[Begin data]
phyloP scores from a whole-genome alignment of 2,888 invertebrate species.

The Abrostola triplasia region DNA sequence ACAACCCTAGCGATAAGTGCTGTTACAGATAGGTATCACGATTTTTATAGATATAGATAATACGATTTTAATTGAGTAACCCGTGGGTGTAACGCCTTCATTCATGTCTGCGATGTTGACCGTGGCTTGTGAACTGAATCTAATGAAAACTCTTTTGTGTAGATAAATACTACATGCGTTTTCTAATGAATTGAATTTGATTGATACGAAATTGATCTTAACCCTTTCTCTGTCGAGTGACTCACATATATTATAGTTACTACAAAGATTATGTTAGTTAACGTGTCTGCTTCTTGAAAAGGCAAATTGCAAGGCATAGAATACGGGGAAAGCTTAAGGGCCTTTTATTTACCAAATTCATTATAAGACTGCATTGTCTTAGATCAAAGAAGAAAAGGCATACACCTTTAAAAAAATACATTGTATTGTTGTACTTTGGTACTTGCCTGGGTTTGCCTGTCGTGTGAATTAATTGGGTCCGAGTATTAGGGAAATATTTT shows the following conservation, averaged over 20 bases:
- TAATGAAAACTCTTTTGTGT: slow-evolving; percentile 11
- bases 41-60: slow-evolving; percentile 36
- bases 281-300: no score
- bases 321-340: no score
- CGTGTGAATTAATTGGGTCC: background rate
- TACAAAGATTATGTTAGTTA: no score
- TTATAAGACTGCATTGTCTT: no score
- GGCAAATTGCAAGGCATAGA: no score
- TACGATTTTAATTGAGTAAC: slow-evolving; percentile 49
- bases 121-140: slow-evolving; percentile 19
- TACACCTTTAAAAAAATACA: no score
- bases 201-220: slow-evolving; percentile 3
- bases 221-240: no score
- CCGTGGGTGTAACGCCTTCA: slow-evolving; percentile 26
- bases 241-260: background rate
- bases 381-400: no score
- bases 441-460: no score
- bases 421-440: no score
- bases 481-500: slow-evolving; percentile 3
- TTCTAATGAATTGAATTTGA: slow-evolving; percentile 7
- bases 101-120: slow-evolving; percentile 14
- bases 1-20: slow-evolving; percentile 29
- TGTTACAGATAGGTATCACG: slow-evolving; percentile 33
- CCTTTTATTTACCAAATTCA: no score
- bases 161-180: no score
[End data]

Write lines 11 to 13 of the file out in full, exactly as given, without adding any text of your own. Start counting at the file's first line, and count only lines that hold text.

- TACGATTTTAATTGAGTAAC: slow-evolving; percentile 49
- bases 121-140: slow-evolving; percentile 19
- TACACCTTTAAAAAAATACA: no score